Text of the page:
The Kennedy Center for the Performing Arts in Washington D.C., will honor Black History Month with a series of performances by two iconic companies: Alvin Ailey American Dance Theater (Feb 1–6) and Bill T. Jones/Arnie Zane Dance Company (Feb 24–25). This year, AAADT celebrates the 50th anniversary of Revelations while Bill T.’s company celebrates its 25th birthday. Feb 1–6, 24–25; kennedy-center.org
Prove You Can Dance!
Dying to land a spot on “So You Think You Can Dance”? Get your booty over to Salt Lake City (Feb 2) or L.A. (Feb 25), where FOX will be holding auditions for the show’s eighth season. You could be the next Sabra, Joshua, Jeanine or Lauren. Remember, the show’s winner gets to be on the cover of Dance Spirit—so what are you waiting for? Go audition! Feb 2 & 25; fox.com/dance
Go Rhythm Crazy
See the tap stars of tomorrow compete for more than $15,000 in scholarships at Chicago’s Winter Tap Jamboree. Presented by the Chicago Human Rhythm Project, the jamboree features three days of master classes with tap greats like Lane Alexander and includes a student showcase competition where a winner will be chosen by the audience. Feb 4–6; chicagotap.org
No one puts on a production of Swan Lake quite like New York City Ballet. This season, the company will present just eight performances of the timeless work, so catch it while you can! Bonus if you get to see dynamic principal Sara Mearns dancing the lead role. Feb 13; nycballet.com
Photos top to bottom: Lauren Froderman, winner of "So You Think You Can Dance" Season 7, by Frank Micelotta/Fox; New York City Ballet's Sara Mearns in Peter Martins' Swan Lake, by Paul Kolnik.
(From left) Darriel Johnakin, Diego Pasillas, and Emma Sutherland (all photos by Erin Baiano)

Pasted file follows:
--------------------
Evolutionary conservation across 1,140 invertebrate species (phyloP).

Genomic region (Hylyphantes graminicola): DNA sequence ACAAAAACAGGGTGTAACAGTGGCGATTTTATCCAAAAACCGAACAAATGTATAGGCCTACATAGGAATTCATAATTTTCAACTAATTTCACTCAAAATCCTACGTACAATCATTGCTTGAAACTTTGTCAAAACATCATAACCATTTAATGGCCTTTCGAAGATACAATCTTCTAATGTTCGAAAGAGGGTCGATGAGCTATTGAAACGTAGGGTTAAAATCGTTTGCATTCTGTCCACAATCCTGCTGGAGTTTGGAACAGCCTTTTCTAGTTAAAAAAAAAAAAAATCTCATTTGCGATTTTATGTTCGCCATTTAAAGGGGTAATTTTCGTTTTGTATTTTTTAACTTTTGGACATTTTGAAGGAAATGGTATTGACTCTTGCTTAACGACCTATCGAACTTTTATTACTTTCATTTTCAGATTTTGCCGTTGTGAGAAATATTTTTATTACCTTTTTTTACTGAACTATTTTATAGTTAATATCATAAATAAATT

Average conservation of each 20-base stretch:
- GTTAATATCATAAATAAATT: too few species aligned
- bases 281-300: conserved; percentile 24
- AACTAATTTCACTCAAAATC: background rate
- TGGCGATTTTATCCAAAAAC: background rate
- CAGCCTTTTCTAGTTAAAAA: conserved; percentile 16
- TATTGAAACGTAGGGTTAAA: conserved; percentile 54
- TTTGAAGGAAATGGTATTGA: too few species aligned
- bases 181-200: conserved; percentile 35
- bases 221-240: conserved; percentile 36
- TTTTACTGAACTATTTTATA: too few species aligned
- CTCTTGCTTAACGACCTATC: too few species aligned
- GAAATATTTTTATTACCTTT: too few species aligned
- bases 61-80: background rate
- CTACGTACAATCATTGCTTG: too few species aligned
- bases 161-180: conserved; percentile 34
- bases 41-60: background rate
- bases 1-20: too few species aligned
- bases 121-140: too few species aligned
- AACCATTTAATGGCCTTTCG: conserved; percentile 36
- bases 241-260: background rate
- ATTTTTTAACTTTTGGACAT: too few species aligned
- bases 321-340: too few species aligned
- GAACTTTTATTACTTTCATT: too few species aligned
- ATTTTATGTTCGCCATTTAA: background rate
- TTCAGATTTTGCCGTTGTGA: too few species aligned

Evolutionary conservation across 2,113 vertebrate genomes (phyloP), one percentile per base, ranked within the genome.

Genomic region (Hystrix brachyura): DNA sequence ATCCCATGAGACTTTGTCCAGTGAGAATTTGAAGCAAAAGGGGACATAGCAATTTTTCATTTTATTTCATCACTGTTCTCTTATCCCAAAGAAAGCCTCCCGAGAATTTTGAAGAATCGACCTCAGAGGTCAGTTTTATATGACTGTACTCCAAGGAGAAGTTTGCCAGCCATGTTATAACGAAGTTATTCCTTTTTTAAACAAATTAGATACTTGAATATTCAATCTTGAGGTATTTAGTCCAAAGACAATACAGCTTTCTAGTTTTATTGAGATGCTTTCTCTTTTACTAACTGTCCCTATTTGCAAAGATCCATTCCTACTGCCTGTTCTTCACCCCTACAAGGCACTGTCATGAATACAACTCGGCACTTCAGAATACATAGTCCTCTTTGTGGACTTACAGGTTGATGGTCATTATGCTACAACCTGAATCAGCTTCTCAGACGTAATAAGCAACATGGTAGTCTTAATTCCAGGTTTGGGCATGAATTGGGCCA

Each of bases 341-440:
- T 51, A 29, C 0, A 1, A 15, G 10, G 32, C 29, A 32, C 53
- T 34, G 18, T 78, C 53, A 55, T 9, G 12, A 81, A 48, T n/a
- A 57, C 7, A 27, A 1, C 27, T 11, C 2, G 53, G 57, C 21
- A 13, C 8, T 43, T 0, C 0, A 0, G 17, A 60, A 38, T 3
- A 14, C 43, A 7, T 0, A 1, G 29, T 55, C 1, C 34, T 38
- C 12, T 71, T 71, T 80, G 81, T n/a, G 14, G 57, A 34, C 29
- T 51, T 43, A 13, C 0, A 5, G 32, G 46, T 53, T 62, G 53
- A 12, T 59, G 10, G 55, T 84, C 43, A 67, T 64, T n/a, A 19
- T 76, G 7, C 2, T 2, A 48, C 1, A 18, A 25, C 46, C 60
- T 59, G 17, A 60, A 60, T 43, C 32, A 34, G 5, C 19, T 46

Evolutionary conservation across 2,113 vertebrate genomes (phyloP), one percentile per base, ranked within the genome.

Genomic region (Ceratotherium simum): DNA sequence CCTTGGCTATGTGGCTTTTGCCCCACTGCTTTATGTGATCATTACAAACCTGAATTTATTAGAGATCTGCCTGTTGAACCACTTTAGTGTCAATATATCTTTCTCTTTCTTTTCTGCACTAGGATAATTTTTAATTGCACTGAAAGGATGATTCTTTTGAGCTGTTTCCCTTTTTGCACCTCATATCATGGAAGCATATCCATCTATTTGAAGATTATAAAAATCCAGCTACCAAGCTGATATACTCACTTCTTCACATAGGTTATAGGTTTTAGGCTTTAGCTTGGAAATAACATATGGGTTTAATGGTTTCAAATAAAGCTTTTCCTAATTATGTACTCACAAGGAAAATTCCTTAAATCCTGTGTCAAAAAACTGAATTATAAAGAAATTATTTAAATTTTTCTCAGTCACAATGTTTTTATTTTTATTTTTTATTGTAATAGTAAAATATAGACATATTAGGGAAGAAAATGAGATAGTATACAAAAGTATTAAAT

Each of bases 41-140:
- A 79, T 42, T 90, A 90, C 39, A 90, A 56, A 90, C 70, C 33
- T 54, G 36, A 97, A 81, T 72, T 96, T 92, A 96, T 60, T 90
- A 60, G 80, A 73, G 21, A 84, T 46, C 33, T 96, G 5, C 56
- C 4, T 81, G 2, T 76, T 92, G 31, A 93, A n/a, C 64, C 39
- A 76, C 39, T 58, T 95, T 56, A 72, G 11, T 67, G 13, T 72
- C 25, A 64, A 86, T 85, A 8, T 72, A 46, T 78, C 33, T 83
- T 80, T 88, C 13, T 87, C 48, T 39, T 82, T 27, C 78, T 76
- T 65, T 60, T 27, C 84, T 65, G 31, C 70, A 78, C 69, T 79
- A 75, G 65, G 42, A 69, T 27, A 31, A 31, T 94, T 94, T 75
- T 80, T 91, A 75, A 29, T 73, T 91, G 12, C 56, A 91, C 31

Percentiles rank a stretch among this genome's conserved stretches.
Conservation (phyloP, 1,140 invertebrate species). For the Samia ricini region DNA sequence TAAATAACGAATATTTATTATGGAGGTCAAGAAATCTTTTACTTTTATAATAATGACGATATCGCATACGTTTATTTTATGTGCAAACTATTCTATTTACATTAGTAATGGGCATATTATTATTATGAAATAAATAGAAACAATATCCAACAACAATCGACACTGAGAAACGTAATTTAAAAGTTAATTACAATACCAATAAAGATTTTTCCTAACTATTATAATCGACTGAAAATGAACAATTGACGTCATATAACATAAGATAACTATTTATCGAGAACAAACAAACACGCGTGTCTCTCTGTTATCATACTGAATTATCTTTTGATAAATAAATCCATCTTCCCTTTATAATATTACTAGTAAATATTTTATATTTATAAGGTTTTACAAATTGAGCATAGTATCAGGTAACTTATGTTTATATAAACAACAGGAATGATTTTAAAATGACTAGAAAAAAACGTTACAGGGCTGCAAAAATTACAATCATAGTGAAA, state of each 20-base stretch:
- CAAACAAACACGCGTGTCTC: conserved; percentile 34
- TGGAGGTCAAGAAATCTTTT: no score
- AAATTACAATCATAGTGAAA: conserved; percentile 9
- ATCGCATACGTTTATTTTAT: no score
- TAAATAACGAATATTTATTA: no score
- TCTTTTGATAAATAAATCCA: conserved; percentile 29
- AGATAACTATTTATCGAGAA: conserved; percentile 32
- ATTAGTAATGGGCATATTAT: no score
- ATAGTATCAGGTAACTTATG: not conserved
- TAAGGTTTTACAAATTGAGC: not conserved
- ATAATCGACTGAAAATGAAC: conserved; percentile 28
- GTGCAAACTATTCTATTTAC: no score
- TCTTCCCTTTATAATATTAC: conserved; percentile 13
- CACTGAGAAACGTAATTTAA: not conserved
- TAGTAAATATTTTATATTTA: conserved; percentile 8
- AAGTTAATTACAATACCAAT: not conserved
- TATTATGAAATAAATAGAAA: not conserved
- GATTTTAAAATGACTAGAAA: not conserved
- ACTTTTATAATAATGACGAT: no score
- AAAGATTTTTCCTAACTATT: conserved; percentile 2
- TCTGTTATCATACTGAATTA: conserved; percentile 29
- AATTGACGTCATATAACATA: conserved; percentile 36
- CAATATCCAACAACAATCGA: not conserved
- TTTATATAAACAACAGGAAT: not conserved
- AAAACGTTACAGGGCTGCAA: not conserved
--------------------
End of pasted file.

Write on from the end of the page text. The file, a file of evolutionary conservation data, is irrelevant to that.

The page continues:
Dance Spirit's 2019 Cover Model Search finalists: Darriel Johnakin, Diego Pasillas, and Emma Sutherland! One of them will win a spot on Dance Spirit's Fall 2019 cover. Learn more about the dancers on their profile pages, and then vote for your favorite below. You can vote once a day now through July 15.
We also want you to
get social! We'll be factoring social media likes and shares into our final tallies. Be sure to show your favorite finalist some love on Facebook, Instagram, and Twitter, sharing their profile pages and using the hashtag #DanceSpiritCMS.
Imagine attending American Ballet Theatre's prestigious NYC summer intensive, training among classical ballet legends. Imagine taking the stage at New York City Dance Alliance Nationals, competing against some of the country's best contemporary dancers. Now, imagine doing both—at the same time.
Welcome to Madison Brown's world. This summer, she's in her third year as a National Training Scholar with ABT, while also competing for NYCDA's Teen Outstanding Dancer title. (She's already won Outstanding Dancer in the Mini and Junior categories.) The logistics are complicated—ABT's five-week intensive overlaps with the weeklong NYCDA Nationals, which translates to a lot of cabs back and forth across Manhattan—but Maddie is committed to making the most of each opportunity. "I love contemporary and ballet equally," she says. "While I'm able to do both, I want to do as much as I can."
Maddie has an expressive face, endless extensions, and a quiet command of the stage. She dances with remarkable maturity—a trait noted by none other than Jennifer Lopez, one of the judges on NBC's "World of Dance," on which Maddie competed in Season 2. Although Maddie didn't take home the show's top prize, she was proud to be the youngest remaining soloist when she was eliminated, and saw the whole experience as an opportunity to grow. After all, she's just getting started. Oh, that's right—did we mention Maddie's only 14?
There's a story Kate Walker, director of dance at Booker T. Washington High School for the Performing and Visual Arts in Dallas, TX, loves to tell about Emma Sutherland, who just graduated from the program. "We were watching the students run a really long, challenging piece," Walker recalls. "Several kids couldn't quite make it through. But Emma did make it all the way to the end, which is when she walked up to us faculty and very politely asked, 'May I please go throw up?' "